recommendations. He advises students who tend to be perfectionists in their project work to
redirect that energy to uncover hidden challenges facing clients and make key decision-makers
feel involved in the process.

After his job at Accenture, Kris entered the entrepreneurship space by founding Cheewid. Kris
speaks to the differences between consulting and social enterprise sectors. He states that
although there are a lot of people genuinely passionate about social issues, there are also
pretentious individuals. He underscores that the social entrepreneurship sector requires careful
evaluation of founders’ intentions and missions. His advice for ethical dilemmas that may arise
with founders who may have questionable motives is to stay true to your values. While it may be
tempting to prioritize professional advancement for financial gain, it is more important to
maintain integrity. Kris says that Cheewid being an independent social enterprise allows it to
choose the clients it works with, ensuring that their values align. He also says that building the
right team is a defining component of your entrepreneurial venture. He emphasizes finding
individuals who are passionate and knowledgeable about the themes aligning with the
company’s values.

While this holistic evaluation is something Kris still applies at Cheewid, it is also applicable to his
other current job in corporate venture capital at SCB10x, the largest bank in Thailand. For those
aspiring to work in venture capital or banking, Kris advises that students focus on clearly
identifying how they can provide value to startups beyond just capital investment, like offering
their guidance, expertise, or networking connections. A key difference Kris notes between his
consulting career and working in venture capital is this use of networking. He explains that in
corporate venture capital banking, building a strong network is essential for establishing
credibility. He mentions that positive interactions with founders and being recognized as a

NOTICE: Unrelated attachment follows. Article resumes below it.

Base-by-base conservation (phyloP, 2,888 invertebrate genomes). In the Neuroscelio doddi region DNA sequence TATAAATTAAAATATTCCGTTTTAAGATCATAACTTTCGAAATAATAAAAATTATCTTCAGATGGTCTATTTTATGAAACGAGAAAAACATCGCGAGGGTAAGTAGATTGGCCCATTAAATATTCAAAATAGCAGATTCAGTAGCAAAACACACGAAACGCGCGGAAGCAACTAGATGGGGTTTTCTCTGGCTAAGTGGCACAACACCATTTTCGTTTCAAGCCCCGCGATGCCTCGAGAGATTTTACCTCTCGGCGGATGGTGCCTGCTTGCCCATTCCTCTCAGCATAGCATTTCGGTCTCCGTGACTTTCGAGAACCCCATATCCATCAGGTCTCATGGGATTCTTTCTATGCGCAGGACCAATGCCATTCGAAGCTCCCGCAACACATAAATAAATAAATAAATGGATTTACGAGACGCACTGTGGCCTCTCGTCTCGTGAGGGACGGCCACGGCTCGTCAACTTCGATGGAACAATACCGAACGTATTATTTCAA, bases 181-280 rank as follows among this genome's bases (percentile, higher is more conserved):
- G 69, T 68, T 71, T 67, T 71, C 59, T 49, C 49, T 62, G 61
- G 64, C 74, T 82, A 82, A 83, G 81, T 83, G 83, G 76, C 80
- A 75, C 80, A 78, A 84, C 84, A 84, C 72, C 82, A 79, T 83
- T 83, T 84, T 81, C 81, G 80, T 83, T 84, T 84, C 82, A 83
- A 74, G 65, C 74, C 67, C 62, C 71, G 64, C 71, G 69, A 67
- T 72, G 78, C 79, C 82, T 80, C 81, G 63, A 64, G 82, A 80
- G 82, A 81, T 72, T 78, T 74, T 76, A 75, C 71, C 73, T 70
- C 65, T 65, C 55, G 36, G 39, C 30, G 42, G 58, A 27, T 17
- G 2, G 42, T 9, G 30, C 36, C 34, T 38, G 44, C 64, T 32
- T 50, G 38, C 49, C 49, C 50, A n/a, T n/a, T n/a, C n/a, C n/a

genuine, intelligent, and valuable investor is critical to success. This differs from his experience
in consulting where success was measured more from quality of deliverables produced.

Kris evidently has a lot of experience in the most common professional fields of Penn
graduates. He acknowledges the institutional and cultural pressure for students like those at
Penn to pursue more lucrative careers like consulting or banking. Despite this, he urges that if it
doesn’t feel feasible to enter passion-entered careers right after graduation, students should
consider integrating their passions into their professional career, rather than feeling forced to
choose one over the other. His example is founding Cheewid by taking a couple years off after
his consulting career and now being able to oversee Cheewid operations while still working full
time in corporate venture capital.

Throughout our interview about the internship experience and his broad career experience, Kris
emphasizes the importance of strong values, passion, networking, and striking a balance
between financial compensation and meaningful work. From his point of view, Kris believes that
opportunities like Penn Abroad’s GRIP are incredibly valuable because a cultural exchange,
both professional and personal, are beneficial to everyone involved and are one of the best
ways to gain experience in the fields you are interested in and be better prepared for your future


The Global Research and Internship Program (GRIP) provides outstanding undergraduate and graduate students the opportunity to intern or conduct research abroad for 8 to 12 weeks over the summer. Participants gain career-enhancing experience and global exposure that is essential in a global workforce.